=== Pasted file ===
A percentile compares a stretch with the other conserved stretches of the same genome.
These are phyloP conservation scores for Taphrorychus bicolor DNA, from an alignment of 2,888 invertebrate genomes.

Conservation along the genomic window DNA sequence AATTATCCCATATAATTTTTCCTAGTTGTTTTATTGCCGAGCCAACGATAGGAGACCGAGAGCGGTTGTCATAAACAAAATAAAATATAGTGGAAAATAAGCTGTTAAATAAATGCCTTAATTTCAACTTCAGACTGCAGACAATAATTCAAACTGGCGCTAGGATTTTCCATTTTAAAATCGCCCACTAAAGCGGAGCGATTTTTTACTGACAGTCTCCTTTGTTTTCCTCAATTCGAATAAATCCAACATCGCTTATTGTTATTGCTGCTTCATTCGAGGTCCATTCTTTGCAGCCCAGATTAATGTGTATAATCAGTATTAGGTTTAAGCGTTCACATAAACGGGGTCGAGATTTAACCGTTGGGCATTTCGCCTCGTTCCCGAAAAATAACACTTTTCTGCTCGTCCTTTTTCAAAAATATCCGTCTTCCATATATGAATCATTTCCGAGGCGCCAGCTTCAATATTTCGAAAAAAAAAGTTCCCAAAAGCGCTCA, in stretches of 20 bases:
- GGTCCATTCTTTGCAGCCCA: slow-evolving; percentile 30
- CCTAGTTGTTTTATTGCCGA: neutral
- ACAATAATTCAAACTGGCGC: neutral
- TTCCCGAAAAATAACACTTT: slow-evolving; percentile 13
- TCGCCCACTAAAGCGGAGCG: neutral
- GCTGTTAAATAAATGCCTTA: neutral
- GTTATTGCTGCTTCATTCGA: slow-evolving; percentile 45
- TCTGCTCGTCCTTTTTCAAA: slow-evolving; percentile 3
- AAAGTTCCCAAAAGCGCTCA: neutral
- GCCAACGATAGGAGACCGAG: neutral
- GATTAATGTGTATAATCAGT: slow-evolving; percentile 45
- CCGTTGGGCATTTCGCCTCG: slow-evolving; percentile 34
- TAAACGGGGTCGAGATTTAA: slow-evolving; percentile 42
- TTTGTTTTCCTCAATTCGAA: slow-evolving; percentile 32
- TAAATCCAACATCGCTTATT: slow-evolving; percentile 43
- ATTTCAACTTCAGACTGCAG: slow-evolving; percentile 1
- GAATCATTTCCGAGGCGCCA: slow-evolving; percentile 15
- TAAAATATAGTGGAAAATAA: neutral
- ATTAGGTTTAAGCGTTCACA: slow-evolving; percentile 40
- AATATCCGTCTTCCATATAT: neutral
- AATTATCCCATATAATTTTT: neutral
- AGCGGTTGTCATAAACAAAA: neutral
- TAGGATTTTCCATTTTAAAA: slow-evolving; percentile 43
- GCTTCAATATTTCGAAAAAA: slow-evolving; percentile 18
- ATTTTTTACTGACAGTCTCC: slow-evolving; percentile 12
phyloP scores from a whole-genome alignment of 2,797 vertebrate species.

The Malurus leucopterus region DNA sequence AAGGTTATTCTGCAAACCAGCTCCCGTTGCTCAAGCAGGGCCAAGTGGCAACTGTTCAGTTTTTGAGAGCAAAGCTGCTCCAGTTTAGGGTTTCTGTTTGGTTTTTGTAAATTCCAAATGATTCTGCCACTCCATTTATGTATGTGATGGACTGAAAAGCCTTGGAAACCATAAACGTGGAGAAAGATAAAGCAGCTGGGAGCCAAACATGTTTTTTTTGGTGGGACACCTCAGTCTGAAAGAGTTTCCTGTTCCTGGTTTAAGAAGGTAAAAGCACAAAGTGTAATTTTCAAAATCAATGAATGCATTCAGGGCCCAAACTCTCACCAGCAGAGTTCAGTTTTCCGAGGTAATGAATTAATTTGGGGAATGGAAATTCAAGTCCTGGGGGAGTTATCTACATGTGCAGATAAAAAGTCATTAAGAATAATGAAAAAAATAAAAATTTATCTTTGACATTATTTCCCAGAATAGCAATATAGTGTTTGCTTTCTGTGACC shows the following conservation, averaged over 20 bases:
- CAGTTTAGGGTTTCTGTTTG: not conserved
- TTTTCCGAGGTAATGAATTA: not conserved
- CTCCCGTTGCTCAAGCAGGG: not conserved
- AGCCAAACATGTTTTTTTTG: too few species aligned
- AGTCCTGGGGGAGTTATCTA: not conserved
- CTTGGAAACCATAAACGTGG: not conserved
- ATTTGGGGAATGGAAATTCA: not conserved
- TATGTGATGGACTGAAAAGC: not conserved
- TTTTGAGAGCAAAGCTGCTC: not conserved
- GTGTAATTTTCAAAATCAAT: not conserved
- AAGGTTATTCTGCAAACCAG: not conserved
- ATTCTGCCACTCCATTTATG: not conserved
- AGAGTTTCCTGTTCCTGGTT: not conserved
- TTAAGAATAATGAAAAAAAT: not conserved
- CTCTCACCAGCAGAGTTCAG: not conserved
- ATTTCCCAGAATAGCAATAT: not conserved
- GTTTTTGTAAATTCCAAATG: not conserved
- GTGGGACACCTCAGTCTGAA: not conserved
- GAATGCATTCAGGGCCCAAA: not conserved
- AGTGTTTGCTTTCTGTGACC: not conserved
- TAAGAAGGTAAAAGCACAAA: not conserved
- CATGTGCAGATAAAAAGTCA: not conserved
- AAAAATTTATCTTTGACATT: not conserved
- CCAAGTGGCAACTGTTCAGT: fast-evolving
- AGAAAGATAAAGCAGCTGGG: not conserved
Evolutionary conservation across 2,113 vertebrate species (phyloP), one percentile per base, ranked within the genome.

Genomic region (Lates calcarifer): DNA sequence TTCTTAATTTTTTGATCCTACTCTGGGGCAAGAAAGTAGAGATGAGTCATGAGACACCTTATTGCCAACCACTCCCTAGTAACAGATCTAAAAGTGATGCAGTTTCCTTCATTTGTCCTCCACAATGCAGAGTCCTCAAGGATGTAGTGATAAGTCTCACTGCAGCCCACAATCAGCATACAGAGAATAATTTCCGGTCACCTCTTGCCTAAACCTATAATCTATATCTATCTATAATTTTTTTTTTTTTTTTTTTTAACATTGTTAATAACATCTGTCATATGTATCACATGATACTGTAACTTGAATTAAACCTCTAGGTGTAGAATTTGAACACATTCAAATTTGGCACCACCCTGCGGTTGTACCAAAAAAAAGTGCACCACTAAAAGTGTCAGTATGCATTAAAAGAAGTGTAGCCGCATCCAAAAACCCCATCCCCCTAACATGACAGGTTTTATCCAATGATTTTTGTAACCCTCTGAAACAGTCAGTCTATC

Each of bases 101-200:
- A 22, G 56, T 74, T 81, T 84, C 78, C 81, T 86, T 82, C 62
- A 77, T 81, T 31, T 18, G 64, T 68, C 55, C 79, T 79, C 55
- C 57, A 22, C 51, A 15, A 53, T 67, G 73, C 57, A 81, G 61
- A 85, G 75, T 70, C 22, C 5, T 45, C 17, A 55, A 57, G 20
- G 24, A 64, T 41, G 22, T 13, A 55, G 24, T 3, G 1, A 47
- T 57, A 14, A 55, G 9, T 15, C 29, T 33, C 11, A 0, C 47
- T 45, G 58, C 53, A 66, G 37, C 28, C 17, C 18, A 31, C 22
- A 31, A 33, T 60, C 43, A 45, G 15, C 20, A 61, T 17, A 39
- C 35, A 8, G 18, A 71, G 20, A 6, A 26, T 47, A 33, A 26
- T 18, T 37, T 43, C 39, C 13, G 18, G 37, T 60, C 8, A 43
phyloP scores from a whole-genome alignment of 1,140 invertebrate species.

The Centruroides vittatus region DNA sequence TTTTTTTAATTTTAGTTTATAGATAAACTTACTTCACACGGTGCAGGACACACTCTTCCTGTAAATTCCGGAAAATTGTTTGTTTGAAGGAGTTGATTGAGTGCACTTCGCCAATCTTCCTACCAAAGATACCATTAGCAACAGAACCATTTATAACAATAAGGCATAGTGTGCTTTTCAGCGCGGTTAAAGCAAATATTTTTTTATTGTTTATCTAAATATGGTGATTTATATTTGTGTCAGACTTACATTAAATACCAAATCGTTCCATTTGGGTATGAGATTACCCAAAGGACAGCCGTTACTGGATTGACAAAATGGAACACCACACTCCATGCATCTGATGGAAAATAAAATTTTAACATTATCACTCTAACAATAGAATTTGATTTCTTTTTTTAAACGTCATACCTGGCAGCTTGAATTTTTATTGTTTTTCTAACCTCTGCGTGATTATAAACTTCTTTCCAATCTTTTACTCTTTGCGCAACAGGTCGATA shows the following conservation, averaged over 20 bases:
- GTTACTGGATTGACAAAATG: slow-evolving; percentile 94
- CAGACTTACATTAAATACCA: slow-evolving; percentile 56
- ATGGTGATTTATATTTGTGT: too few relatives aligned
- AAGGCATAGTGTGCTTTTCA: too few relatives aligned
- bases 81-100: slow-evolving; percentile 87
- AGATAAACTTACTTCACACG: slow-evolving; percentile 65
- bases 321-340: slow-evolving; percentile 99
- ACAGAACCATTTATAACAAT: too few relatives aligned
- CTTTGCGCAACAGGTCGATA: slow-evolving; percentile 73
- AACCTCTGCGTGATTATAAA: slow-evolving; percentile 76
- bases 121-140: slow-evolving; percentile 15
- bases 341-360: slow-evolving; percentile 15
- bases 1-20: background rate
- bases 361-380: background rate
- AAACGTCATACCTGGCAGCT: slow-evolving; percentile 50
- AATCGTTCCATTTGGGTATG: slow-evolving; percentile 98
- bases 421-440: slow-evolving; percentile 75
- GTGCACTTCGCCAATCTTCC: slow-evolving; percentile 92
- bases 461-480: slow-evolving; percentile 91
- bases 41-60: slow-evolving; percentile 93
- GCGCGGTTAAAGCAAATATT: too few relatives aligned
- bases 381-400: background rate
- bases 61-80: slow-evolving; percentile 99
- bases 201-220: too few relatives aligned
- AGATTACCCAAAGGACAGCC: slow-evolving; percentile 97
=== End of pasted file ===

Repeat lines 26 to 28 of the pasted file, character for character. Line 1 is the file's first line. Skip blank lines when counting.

- TAGGATTTTCCATTTTAAAA: slow-evolving; percentile 43
- GCTTCAATATTTCGAAAAAA: slow-evolving; percentile 18
- ATTTTTTACTGACAGTCTCC: slow-evolving; percentile 12